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It’s a beautiful day in the neighborhood

It’s about 11:00 on a beautiful Tuesday morning. I’m sitting on my front porch enjoying a cup of coffee and a good cigar. The temperature just hit 60 degrees and there is not a cloud in a very deep blue sky. I love Texas in the fall.

I just finished writing my column for next Sunday and my computer is still raring to go. It must be the cool invigorating weather. Maybe I’ll write next week’s column as well. While waiting for the spirit to move me I got to thinking about the crisp fall days in southeastern Ohio—the idyllic days of my youth. On a day like today my friends Lurch and Lamar and I, would be trying to squeeze out the last bit of summer pleasure before we had to embark on winter’s pleasure, which involved snow.

I recall one fine October morning in Morgan County, Ohio, when we were about 13 or 14 years old, we decided to make one last effort to catch old Jake, the huge catfish that lived in Rastus Clodfelter’s pond. Rastus had inherited the 40-acre farm from his father and, in the process, took over the family business, which was making high quality moonshine. The farm was on the Malta side of the Muskingum River and had a very nice 6-acre pond that had been stocked with some really big Muskingum River catfish.

Although I don’t know for sure, I understand that in order to make moonshine you start with a vat of grain, add some high quality water and a bunch of sugar to make a mash. Let the mash ferment until the alcohol kills the yeast that causes the fermentation. Then you distill the resulting mixture so that the alcohol boils off and condenses in another vat (Rastus used a 55 gallon drum) and, voila: moonshine. When this process was finished, Rastus dumped the spent mash into his pond. Apparently the catfish thrived on the mash and grew to extraordinary size. Old Jake was one good example of the efficacy of this feeding technique. He was not only big, but seemed constantly happy, at least that’s what everybody said who ever saw him.

Lamar and I had both hooked old Jake who snapped our 20 pound test braided line like it was thread. On the day in question, we decided that we would up the ante. We found some trot line material that was about the thickness of clothesline. We tied on a 100 pound test wire leader and a hook that looked to be big enough to hang a side of beef. We collected a bunch of night crawlers that were about a foot long when they stretched out. We used a Clorox jug as a float. We were ready to take on old Jake.

We loaded our gear into our bicycle baskets and headed for the Clodfelter farm. It took us about 45 minutes to get there because most of the trip was uphill. Actually, when leaving Malta, everything is uphill. Rastus had an old wooden boat that his grandfather had built long before any of us were born. It was pretty rotten and, as usual, was filled with water. We bailed out the water and launched the craft. There were no paddles so we used old brooms to propel us to the deep part of the pond. We put 4 or 5 of the foot long worms on the big hook and threw the whole thing overboard. We attached the end of the line to an eyebolt in the front of the boat that at one time was an attachment for an anchor rope. We took turns watching the Clorox bottle float and bailing the water out of the boat—one float watcher and two bailers. The boat leaked really bad. (In southeastern Ohio, as in Texas, “bad” is considered to be an adverb although we didn’t talk about it much. Apologies to language person Nancy Wilson.)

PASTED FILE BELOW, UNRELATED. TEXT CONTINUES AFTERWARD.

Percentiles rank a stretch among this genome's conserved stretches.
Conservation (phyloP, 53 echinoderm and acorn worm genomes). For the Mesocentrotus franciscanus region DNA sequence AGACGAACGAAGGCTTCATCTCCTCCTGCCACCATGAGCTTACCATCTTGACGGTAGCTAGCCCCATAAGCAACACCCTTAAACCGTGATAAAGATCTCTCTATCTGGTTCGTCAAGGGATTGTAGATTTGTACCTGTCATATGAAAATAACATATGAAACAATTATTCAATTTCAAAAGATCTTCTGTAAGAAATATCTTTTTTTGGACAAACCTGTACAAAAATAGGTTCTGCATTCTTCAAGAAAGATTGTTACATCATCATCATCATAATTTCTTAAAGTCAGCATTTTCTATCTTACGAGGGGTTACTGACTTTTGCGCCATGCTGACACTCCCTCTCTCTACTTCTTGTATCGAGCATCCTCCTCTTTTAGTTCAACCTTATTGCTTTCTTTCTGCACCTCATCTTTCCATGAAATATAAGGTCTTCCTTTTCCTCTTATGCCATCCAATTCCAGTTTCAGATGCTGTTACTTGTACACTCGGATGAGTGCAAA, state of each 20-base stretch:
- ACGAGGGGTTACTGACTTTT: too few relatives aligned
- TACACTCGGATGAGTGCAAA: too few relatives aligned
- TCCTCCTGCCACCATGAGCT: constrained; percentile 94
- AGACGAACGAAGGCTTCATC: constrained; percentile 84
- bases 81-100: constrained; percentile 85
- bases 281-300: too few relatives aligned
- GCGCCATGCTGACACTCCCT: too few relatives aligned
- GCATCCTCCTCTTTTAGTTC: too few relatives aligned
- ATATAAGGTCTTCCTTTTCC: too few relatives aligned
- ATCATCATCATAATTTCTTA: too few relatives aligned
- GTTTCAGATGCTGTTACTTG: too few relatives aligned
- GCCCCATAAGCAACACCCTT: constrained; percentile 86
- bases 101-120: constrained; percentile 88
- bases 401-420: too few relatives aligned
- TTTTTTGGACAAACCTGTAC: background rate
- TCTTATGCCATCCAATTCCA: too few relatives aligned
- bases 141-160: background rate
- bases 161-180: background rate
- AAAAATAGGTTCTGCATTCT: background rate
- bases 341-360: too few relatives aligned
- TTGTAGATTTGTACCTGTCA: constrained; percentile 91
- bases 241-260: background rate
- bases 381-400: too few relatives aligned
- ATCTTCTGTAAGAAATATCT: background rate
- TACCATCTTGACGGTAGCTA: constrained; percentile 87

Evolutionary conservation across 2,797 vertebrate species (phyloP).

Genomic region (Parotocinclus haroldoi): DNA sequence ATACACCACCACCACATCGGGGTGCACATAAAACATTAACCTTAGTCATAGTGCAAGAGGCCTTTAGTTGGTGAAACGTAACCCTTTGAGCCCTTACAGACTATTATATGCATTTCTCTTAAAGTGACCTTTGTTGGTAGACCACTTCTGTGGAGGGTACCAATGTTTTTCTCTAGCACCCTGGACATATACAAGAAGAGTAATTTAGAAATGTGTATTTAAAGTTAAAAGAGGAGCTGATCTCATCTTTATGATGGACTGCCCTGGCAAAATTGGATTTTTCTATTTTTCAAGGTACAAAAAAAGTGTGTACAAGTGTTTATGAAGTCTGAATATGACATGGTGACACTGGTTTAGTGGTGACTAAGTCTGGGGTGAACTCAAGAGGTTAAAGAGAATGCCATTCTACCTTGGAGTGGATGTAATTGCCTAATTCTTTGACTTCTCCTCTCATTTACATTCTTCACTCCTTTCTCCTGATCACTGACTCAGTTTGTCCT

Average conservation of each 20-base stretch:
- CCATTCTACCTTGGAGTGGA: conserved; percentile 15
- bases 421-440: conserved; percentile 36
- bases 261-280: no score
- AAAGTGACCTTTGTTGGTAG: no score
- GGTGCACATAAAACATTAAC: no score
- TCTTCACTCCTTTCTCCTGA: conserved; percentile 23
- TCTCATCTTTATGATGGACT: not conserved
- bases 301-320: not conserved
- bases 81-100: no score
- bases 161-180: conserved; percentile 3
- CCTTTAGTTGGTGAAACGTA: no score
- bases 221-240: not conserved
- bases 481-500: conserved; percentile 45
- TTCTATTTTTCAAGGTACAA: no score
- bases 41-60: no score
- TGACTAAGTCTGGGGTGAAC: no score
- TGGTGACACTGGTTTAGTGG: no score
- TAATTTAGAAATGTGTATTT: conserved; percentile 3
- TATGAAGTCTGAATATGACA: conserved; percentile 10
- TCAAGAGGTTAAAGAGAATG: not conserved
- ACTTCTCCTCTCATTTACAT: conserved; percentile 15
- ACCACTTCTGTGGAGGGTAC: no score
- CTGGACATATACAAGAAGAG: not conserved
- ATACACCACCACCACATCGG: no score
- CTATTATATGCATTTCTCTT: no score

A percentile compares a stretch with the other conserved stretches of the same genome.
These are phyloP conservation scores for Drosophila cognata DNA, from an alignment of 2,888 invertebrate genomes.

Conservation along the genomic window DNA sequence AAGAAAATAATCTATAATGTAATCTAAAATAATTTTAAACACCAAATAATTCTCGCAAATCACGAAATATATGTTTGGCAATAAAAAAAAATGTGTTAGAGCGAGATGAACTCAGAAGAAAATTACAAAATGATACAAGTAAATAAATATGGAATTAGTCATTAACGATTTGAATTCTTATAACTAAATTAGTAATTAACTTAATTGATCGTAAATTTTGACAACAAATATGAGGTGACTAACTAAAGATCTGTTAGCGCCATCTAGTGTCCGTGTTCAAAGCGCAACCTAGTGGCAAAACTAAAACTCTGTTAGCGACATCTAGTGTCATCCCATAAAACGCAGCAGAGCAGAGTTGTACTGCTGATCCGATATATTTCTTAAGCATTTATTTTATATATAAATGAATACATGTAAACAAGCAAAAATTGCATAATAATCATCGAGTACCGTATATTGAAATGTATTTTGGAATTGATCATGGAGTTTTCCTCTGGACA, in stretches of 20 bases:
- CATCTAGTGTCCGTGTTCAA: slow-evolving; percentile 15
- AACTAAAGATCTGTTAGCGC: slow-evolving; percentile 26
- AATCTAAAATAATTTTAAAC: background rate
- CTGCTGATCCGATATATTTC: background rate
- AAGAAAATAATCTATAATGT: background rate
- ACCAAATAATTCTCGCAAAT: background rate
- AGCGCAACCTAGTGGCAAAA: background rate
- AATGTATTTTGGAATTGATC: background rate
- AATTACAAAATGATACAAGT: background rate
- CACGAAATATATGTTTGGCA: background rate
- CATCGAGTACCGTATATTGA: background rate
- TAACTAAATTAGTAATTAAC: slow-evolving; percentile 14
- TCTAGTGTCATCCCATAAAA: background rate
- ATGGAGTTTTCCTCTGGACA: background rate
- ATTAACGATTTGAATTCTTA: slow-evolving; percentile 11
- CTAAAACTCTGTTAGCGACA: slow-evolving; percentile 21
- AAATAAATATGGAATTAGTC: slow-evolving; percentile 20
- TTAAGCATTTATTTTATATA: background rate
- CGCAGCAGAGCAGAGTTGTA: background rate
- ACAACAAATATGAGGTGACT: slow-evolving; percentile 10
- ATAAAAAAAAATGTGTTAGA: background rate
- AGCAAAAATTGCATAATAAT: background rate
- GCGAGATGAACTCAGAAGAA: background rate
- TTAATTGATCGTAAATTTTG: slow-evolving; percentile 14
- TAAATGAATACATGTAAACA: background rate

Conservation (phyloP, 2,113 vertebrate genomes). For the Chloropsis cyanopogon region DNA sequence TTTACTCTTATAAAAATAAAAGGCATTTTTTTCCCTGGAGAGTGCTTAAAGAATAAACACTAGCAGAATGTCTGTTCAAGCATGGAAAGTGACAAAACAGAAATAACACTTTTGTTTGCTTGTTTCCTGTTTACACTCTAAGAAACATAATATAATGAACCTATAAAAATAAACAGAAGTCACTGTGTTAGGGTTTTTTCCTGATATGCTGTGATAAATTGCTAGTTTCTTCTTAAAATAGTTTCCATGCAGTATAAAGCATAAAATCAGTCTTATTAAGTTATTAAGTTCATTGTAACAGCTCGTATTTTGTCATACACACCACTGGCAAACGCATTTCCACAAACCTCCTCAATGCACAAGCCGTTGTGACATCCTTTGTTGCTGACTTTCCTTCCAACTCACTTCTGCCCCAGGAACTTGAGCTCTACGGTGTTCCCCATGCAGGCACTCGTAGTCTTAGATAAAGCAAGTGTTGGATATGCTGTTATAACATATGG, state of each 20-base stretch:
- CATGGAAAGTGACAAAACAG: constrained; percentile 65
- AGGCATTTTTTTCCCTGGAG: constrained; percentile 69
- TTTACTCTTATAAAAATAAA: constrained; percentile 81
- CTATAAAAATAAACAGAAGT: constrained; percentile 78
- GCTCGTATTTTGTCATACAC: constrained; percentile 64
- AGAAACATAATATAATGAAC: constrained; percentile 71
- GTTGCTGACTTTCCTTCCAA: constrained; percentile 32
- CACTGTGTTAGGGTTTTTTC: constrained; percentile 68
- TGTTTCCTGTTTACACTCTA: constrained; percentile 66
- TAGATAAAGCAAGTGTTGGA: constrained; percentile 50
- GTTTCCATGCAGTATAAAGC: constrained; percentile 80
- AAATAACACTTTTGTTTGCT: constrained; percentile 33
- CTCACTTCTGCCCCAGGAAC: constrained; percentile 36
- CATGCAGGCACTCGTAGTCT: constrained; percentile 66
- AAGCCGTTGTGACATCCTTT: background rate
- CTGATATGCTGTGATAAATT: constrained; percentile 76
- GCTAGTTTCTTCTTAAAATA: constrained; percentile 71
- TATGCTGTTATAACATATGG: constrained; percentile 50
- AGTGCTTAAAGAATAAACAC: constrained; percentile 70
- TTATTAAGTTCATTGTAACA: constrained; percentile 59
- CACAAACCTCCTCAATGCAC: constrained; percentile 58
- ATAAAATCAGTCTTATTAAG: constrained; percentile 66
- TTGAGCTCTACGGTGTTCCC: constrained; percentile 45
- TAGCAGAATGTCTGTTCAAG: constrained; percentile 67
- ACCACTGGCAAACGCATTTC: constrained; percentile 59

Nothing happened for about 30 minutes except we were getting tired of bailing. Then without warning the Clorox jug just disappeared. Lurch was watching. One second it was there—the next second it was gone. Lurch was too surprised to say anything for a bit. During that “bit” of time old Jake decided that diving deep didn’t work well because the Clorox jug kept urging him to the surface. So he followed the path of least resistance and came to the surface and with a huge splash took off for the other side of the pond. Lurch was holding on to the front of the boat where the line was tied. The boat was very rotten, old Jake was very big and strong, and the front of the boat, with Lurch attached, took off after Jake while the rest of the boat containing Lamar and me stayed where it was—for about 8 seconds, whereupon it sank to the bottom of the pond. All three of us were good swimmers and weren’t in much danger. But it was cold and we weren’t at all comfortable. I treaded water for a moment to watch Lurch, who was being towed like a fallen water skier behind the Clorox jug that was behind old Jake. Then Lamar and I swam to the closest bank and watched the spectacle. Lurch appeared to be having a lot of fun although it was hard to tell for sure with all his screaming. To his credit he refused to turn loose of the board that used to be the front of the boat, at least for a while.

However, on his second pass by the bank where we were standing, Lurch gave it up. He let loose of the board and slowly swam to the bank. Lamar and I pulled him out of the water. We laughed because Lurch looked so funny and then cried because old Jake got away. But then we noticed that old Jake didn’t really get away. He was still hooked and swimming around the pond, albeit with less enthusiasm than when he had Lurch attached.

It was obvious we were still in the hunt. What should we do next? That will take some thought and planning and I’m out of space. I’ll tell you later how we actually captured old Jake and proudly transported him home to a hero’s welcome.